2,3-Diphosphoglycerate and the Protective Effect of Pyruvate Kinase Deficiency against Malaria Infection—Exploring the Role of the Red Blood Cell Membrane

Maria Carvalho, Márcia M. Medeiros, Inês Morais, Catarina S. Lopes, Ana Balau, Nuno C. Santos, Filomena A. Carvalho, Ana Paula Arez

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3 Citations (Scopus)
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Malaria remains a major world public health problem, contributing to poverty and inequality. It is urgent to find new efficacious tools with few adverse effects. Malaria has selected red blood cell (RBC) alterations linked to resistance against infection, and understanding the protective mechanisms involved may be useful for developing host-directed tools to control Plasmodium infection. Pyruvate kinase deficiency has been associated with resistance to malaria. Pyruvate
kinase-deficient RBCs display an increased concentration of 2,3-diphosphoglycerate (2,3-DPG).We recently showed that 2,3-DPG impacts in vitro intraerythrocytic parasite growth, induces a shift of the metabolic profile of infected cells (iRBCs), making it closer to that of noninfected ones (niRBCs), and decreases the number of parasite progenies that invade new RBCs. As an increase of 2,3-DPG content may also have an adverse effect on RBC membrane and, consequently, on the parasite invasion, in this study, we explored modifications of the RBC morphology, biomechanical properties, and RBC membrane on Plasmodium falciparum in vitro cultures treated with 2,3-DPG, using atomic force microscopy (AFM)-based force spectroscopy and other experimental approaches. The presence of infection by P. falciparum significantly increased the rigidity of parasitized cells and influenced the morphology of RBCs, as parasitized cells showed a decrease of the area-to-volume ratio. The extracellular addition of 2,3-DPG also slightly affected the stiffness of niRBCs, making it more similar to that of infected cells. It also changed the niRBC height, making the cells appear more elongated. Moreover, 2,3-DPG treatment influenced the cell surface charge, becoming more negative in treated RBCs than in untreated ones. The results indicate that treatment with 2,3-DPG has only a mild effect on RBCs in comparison with the effect of the presence of the parasite on the host cell. 2,3-DPG is an endogenous host metabolite, which may, in the future, originate a new antimalarial tool with few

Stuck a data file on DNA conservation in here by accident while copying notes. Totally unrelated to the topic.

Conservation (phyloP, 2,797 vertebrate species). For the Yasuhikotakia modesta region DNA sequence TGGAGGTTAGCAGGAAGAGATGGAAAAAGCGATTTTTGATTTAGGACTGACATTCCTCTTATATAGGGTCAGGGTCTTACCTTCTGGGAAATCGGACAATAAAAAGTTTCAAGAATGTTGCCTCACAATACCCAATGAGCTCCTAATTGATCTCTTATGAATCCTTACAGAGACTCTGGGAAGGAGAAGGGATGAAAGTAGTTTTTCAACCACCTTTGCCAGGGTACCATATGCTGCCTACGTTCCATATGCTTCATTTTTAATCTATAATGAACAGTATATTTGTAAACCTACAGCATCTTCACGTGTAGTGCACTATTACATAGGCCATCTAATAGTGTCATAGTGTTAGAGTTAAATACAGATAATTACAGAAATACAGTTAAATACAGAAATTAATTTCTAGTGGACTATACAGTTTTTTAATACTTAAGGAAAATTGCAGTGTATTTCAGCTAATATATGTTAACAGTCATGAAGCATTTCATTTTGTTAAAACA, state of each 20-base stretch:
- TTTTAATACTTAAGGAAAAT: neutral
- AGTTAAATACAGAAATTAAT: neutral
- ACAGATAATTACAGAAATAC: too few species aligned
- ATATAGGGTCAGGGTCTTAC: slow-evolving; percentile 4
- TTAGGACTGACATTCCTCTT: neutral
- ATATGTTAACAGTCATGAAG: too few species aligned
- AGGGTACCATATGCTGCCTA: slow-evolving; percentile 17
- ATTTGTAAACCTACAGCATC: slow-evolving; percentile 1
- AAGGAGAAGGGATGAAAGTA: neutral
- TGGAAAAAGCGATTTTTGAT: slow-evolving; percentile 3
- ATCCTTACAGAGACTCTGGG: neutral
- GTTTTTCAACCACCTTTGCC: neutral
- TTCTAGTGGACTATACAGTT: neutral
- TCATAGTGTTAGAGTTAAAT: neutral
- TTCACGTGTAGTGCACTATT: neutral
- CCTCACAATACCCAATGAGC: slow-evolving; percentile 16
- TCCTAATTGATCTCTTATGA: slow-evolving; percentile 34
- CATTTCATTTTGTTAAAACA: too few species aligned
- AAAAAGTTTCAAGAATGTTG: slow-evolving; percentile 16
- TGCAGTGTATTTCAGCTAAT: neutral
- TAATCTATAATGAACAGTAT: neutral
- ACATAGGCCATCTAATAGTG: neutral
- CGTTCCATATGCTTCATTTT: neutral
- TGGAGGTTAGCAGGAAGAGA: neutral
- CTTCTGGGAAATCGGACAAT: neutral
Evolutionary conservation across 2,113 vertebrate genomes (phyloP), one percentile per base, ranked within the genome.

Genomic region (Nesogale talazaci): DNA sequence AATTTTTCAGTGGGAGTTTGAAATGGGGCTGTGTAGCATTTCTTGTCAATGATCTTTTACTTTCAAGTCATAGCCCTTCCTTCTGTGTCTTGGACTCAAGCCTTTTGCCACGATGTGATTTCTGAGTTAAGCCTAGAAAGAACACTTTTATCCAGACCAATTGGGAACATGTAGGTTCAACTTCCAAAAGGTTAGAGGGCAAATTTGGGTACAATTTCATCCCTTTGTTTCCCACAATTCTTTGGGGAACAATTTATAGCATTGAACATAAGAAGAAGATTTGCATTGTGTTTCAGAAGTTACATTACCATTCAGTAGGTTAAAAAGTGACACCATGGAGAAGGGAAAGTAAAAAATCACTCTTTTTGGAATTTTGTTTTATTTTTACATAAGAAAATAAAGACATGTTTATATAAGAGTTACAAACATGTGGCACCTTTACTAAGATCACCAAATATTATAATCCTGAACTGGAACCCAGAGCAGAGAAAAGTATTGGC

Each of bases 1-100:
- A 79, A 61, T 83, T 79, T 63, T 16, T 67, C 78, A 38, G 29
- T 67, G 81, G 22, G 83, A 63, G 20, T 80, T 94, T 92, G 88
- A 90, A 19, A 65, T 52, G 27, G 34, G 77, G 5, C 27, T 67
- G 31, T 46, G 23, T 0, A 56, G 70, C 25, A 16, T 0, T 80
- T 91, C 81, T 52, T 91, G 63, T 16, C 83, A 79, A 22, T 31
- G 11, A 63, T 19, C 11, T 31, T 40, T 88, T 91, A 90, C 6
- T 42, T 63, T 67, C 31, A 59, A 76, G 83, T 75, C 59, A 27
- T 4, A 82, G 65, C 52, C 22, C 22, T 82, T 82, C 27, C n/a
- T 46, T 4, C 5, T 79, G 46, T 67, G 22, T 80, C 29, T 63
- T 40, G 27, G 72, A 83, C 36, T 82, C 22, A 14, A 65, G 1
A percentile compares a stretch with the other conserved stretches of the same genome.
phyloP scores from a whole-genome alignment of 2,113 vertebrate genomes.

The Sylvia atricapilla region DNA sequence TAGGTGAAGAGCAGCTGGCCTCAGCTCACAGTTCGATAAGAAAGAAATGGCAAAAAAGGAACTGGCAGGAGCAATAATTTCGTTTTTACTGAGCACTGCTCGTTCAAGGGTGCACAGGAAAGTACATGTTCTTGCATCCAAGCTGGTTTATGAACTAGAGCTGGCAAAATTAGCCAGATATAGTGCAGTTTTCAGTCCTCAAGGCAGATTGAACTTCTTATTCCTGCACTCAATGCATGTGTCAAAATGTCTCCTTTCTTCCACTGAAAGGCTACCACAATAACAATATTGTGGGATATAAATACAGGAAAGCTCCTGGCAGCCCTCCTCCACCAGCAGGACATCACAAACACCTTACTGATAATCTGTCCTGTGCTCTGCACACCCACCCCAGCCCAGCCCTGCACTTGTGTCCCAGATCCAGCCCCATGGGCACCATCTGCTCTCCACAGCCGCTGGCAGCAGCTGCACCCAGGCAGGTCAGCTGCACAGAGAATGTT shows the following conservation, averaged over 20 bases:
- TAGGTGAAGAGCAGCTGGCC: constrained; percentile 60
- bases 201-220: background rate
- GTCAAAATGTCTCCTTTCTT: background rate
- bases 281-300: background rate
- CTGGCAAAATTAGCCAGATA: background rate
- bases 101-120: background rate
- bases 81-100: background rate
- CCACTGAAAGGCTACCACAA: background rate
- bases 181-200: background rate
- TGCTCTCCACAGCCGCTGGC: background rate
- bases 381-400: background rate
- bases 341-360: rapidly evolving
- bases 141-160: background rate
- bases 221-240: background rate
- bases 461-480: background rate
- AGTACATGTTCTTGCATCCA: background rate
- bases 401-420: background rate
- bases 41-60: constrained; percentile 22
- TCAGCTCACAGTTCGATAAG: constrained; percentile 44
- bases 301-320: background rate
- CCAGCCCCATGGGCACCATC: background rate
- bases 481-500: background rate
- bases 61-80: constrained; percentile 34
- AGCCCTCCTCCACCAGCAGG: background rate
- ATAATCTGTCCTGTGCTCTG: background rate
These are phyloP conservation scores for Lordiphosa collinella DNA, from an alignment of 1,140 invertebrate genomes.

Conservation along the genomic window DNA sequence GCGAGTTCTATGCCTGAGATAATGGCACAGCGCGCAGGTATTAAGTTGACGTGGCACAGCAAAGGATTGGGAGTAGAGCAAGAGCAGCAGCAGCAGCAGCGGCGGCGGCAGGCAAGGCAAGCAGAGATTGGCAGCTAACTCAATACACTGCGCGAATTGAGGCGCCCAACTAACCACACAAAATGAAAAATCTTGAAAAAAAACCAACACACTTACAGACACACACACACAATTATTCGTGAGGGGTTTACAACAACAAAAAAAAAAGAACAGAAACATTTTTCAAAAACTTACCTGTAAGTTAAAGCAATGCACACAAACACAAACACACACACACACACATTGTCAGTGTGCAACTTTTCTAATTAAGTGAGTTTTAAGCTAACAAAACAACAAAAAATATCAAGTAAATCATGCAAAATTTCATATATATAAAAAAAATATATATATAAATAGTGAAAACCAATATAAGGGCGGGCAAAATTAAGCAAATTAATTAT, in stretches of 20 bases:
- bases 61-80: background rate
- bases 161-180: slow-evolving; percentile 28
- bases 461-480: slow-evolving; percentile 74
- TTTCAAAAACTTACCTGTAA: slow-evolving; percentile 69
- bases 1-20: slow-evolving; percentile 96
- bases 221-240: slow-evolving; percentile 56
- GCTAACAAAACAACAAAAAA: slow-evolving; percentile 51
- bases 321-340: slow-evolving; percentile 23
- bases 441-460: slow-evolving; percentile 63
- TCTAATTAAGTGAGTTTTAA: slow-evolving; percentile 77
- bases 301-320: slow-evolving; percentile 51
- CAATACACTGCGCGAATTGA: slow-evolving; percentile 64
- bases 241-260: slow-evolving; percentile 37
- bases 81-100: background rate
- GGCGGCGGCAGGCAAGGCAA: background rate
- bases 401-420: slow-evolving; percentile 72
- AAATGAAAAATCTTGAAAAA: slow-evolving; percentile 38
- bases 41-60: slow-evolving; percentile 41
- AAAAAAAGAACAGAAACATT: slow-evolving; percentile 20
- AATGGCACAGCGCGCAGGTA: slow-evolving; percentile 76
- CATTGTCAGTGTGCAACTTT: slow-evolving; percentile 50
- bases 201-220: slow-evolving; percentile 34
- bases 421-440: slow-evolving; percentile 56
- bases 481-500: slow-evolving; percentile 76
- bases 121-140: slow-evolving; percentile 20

adverse effects on noninfected cells.
Original languageEnglish
Article number1336
Pages (from-to)1336
Number of pages16
JournalInternational Journal of Molecular Sciences
Issue number24
Publication statusPublished - 10 Jan 2023


  • malaria
  • 2,3-diphosphoglycerate
  • red blood cell
  • erythrocyte
  • morphology
  • Membrane properties


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